By Orlando Figes
Starting within the eighteenth century with the development of St. Petersburg and culminating with the Soviet regime, Figes examines how writers, artists, and musicians grappled with the belief of Russia itself--its personality, non secular essence, and future. Skillfully interweaving the nice works--by Dostoevsky, Stravinsky, and Chagall--with folks embroidery, peasant songs, spiritual icons, and the entire customs of way of life, Figes finds the spirit of "Russianness" as wealthy and uplifting, complicated and contradictory--and extra lasting than any Russian ruler or state.
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Extra resources for Natasha's Dance: A Cultural History of Russia
Unlike the other Iranian movies about the war and some of the art-house films, which were given to the exploration of the physical and phenomenological world of the senses (Abecassis 2011), the Chronicle of Victory series tended to be metaphysical and abstract, particularly because of Avini’s voice-over. Many Chronicle of Victory films, such as Operation Valfajr 8 and The Road, follow the form and structure of a religious sermon (rowzeh), showing how Shiite performance traditions have influenced the films.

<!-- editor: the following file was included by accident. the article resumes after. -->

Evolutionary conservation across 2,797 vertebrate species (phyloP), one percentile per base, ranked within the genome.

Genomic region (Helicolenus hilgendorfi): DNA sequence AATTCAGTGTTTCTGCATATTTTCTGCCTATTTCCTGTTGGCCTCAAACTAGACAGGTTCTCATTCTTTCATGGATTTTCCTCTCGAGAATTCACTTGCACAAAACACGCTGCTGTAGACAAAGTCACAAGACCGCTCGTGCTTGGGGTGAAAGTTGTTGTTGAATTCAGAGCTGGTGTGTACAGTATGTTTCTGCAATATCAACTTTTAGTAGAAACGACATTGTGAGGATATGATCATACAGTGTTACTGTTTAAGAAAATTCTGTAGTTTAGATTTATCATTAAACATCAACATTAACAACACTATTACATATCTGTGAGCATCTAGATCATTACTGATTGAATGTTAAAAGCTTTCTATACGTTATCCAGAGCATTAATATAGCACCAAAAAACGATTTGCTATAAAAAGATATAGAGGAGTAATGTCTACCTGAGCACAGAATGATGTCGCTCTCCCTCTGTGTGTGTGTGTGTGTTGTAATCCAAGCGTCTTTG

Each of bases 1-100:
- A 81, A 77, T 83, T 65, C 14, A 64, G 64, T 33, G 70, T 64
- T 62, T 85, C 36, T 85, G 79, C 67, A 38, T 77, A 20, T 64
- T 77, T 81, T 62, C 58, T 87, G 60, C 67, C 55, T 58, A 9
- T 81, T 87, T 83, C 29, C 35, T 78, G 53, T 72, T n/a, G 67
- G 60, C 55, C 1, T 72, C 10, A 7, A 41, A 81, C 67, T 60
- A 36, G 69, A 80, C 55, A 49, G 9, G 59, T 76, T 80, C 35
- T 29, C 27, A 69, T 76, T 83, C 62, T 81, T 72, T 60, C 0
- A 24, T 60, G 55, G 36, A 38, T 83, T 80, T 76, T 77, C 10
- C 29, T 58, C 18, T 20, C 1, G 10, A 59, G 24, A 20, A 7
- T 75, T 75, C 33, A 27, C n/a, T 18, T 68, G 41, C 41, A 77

Changing times, particularly during Ahmadinejad’s retrenchment period and the political dissent it spawned, necessitated a different kind of narration and chronicler. Avini’s books, too, vanished from bookstores without any explanation, including from the Chronicle of Victory Institute’s own bookstore. Gradually, the institute itself became somewhat marginalized and its mission reduced.
Shekl-e Dovvom, 1979), Kianush Ayyari’s Summer 1979 in Today’s Tehran: First Timers (Tabestan-e 1358 dar Tehran-e Emruz: Tazeh Nafasha, 1979), and Amir Naderi’s First Search (Jostoju-ye Yek, 1980). Ayyari’s film is an important historical film as it presents documentary footage of the immediate postrevolution period when there was much fluidity and freedom, with street vendors displaying rows of books and pamphlets, young stand-up comics accurately mimicking prerevolution enter- tainers (Fereydoun Farrokhzad) or political leaders (the Shah) for a large and delighted audience, a sign outside a movie house asking customers not to bring weapons inside, people arguing about politics in the streets or lecturing the passersby, and unveiled women strolling and carrying out their business freely in public places.